• It becomes increasingly more difficult to see other people be happy and move on with their lives. 
  • Where there was hope the first year, there is a void in the second. 
  • The reality that there are many items of the deceased that need to be given away or sold has to be dealt with. This is stressful, and no one wants to do it, or help with it. You're on your own.
  • It's like reopening a wound when getting rid of things that you're used to sitting around the house, but at some point logic has to take over. If it's not useful, and the kids, you or family members won't want it, then get rid of it. 
  • The loneliness takes over at times. You are increasingly aware that you are alone in this world. You watch others find partners and be happy and you sit on the back-burner and wonder "why not me?"
  • You realize that you aren't open to a relationship and that answers the prior question.
  • Now comes the real struggle of the second year.... how do you once again become open and/or why would you want to?
  • You certainly don't have time to date with all of the added duties on your plate, after all, you are now mother and father of the household, you do it all
  • Furthermore, you are pickier than you used to be because of the relationship you had with the deceased and you now have children that you must look out for. 
  • It becomes increasingly important that you are wise with your decision of who you let into your life, because unlike before you had kids, there is no longer one person to look out for and make sure that the other person meshes with, there are three (in my case). 
  • Because of all that is above, finding someone seems almost hopeless. By this time in your life most people are settled, and "all the good ones" taken. The old adage of "there are plenty of fish in the sea" is not applicable here. This meme amuses me to no end. It absolutely is not all about looks as this meme implies, but it is still how a widowed woman feels when trying to even comprehend dating again. 
  • You feel sad and unhappy some of the time, but feel like no one notices or cares anymore because it's just normal. Perhaps it is. Perhaps it's not. Find someone to talk to, whether it be a friend, family member, doctor or counselor. You may have to be pickier about who you talk to about these things these days. There are some that just don't want to hear it anymore. That's okay, find someone who will listen and give good advice and no judgement.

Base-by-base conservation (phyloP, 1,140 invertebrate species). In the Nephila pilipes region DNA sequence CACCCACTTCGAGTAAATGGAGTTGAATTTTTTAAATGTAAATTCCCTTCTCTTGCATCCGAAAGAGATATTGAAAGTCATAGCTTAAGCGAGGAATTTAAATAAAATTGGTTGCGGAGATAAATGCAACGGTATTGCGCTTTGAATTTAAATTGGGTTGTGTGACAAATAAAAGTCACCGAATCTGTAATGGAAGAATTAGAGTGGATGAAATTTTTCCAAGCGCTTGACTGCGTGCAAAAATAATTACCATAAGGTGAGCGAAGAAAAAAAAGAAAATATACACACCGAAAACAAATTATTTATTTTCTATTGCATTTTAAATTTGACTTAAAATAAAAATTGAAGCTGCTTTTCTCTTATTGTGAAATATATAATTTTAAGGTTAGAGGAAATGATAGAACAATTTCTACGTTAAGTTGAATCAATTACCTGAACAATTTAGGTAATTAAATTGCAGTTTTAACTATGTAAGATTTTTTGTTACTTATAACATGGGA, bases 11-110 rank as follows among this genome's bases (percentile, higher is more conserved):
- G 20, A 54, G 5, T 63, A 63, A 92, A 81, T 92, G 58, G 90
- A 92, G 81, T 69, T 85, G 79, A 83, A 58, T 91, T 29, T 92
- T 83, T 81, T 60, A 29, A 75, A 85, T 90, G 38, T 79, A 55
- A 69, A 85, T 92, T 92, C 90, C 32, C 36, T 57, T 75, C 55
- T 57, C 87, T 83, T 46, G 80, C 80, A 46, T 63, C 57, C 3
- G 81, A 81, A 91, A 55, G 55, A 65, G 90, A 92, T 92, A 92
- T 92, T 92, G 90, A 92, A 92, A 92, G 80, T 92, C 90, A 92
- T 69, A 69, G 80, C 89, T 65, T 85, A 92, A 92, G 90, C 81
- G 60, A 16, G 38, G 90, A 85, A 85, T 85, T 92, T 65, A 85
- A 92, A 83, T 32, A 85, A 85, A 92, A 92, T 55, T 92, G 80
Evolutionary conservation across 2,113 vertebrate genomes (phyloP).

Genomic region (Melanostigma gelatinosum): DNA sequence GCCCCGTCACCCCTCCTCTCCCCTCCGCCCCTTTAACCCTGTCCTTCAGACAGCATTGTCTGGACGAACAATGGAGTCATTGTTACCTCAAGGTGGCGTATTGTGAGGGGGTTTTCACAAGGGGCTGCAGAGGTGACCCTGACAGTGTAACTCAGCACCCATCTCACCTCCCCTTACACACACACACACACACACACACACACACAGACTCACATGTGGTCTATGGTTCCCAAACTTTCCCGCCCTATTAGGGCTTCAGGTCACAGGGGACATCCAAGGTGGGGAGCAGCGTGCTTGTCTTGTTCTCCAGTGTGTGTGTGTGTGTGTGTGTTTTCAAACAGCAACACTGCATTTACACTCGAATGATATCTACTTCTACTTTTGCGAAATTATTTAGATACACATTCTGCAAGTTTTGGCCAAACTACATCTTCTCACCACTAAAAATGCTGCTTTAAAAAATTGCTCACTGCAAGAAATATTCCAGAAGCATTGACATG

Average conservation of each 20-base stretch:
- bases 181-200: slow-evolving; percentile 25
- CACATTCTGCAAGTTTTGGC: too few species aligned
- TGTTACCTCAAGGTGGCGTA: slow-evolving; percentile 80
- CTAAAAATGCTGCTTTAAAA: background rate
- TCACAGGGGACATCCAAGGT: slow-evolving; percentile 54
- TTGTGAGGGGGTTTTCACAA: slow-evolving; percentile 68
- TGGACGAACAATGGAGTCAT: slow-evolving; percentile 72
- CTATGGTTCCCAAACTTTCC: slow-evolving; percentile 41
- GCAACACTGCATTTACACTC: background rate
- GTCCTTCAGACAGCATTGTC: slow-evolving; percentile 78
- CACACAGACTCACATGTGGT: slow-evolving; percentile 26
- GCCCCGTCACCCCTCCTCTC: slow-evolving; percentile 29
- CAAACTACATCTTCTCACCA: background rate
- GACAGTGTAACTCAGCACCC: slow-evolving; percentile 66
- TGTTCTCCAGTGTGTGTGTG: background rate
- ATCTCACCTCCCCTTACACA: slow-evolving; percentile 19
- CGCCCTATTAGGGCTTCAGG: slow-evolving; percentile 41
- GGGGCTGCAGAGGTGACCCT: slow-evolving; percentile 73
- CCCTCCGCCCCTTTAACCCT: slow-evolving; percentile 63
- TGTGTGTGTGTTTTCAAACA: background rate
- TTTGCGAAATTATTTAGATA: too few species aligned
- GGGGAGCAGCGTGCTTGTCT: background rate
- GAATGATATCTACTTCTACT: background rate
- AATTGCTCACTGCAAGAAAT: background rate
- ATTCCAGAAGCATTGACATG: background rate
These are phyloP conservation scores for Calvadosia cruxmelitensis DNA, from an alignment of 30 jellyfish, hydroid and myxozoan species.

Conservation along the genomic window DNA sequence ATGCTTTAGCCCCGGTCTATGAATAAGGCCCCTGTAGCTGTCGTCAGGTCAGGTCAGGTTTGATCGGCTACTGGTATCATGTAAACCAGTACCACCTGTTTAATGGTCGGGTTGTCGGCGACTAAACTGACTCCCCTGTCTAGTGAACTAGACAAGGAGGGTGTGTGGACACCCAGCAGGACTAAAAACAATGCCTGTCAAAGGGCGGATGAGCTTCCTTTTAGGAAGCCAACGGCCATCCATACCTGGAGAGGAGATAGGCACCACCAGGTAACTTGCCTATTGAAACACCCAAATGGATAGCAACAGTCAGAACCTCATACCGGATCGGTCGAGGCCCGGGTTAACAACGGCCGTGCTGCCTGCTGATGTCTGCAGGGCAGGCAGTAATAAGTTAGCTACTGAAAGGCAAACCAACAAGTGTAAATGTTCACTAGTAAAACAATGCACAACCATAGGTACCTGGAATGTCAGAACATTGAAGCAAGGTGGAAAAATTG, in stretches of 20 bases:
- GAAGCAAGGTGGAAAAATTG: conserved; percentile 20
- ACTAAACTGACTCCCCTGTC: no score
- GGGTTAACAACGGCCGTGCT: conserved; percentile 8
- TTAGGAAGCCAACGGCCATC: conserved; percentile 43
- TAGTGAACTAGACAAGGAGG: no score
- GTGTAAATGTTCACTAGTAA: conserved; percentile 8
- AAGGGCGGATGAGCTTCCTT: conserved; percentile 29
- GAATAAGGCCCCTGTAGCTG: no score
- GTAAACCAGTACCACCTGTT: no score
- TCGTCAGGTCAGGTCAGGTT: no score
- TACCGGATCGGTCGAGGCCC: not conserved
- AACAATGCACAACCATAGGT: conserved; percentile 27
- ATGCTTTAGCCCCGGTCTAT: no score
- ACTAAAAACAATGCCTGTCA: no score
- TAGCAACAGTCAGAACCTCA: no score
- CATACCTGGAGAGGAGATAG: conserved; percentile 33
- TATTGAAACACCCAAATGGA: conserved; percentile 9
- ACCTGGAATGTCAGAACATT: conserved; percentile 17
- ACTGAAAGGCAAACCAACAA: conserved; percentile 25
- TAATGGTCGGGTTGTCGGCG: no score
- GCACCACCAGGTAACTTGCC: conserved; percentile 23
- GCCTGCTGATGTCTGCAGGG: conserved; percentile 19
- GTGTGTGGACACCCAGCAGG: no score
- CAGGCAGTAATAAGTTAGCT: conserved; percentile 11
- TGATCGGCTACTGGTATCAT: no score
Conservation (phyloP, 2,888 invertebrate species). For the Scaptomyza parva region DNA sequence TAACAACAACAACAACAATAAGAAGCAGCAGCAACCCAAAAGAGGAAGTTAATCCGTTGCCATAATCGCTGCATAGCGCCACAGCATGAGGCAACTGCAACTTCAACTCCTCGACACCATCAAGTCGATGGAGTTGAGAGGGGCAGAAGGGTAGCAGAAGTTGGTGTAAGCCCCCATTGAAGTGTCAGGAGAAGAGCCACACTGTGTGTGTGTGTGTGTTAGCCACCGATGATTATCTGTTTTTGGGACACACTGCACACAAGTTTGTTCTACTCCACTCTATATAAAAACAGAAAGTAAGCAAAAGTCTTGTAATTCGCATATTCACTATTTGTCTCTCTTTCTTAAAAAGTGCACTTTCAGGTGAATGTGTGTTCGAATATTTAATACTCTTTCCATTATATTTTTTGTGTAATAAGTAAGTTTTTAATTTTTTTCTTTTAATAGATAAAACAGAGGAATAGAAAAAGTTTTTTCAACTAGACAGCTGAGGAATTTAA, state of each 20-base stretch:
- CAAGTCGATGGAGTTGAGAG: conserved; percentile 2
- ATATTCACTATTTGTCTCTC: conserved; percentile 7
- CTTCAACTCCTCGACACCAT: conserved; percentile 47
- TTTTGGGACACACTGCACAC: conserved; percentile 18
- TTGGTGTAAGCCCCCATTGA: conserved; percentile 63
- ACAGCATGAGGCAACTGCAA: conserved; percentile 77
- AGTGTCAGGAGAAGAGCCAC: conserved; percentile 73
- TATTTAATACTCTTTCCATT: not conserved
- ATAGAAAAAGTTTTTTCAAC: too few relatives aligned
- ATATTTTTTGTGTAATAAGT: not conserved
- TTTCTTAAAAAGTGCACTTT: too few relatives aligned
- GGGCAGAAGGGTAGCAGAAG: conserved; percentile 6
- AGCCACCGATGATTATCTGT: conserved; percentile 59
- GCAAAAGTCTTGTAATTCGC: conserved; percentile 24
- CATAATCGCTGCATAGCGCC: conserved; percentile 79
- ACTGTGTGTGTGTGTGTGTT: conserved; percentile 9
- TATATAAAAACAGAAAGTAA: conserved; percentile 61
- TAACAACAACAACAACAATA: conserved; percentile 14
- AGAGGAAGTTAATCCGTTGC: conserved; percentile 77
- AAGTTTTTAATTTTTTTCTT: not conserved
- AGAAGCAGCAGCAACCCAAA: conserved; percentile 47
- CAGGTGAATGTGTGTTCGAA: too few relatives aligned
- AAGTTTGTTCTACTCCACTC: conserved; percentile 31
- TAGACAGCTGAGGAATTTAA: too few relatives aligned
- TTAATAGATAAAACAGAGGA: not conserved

• Remember those signs I talked about earlier? You'll continue to see them. Take comfort in them. Listen to them, because they can be a guiding force and that is one of the biggest things you'll need the second year.
  • Guidance. Where do you go from here? How do you decide? You listen to your gut and you follow the signs. External forces can be your greatest asset in determining your future. 
  • Reach deep down to the core of your soul and figure out what it's telling you in the second year. It may be completely different than you imagined your life would be. It's okay. Your life has changed and you have changed and so your purpose and life goals may have changed as well, in fact, I can almost guarantee they will. Find your purpose. 
They say the only way to get through grief is through it. I agree of course. You can't hide from it, you can't run from it, you can't pretend it never happened. It is what it is, and all you can do is move forward, weep, beg and pray that one day it will get better. 

I believe it will. 

Tuesday, September 30, 2014


Today, I am experiencing a deluge of nasty feelings. All of which I have striven to get rid of in my life and heart. They are back today. I feel as though I have lost my serenity. What I am about to say may hurt some people's feelings but, let's face it, this is real, and I am being honest. If you don't like it, then I am sorry that you cannot accept the reality of someone else's perceptions. It is difficult enough for me to admit that I am feeling these things, but here goes, because I guarantee that someone, somewhere, is currently, will in the future or has already felt this way.

 I cannot express how difficult it is for me to maintain a positive attitude at times. I struggle with watching other people be happy. Perfect people, perfect lives, no evident struggle. Perhaps they are better than I at hiding the struggle, or perhaps they have not dealt with their issues and will one day have to face them. In a short time the horrible feelings of jealousy, bitterness, resentment and anger have resurfaced in my heart. There surfaces a longing for things and places I don't have.

Somewhere over the rainbow way up high
There's a land that I heard of once in a lullaby
Somewhere over the rainbow skies are blue
And the dreams that you dare to dream really do come true

Someday I'll wish upon a star
And wake up where the clouds are far
Behind me
Where troubles melt like lemon drops
Away above the chimney tops
That's where you'll find me

Somewhere over the rainbow bluebirds fly
Birds fly over the rainbow. Why then, oh, why can't I?

If happy little bluebirds fly
Beyond the rainbow why, oh, why can't I?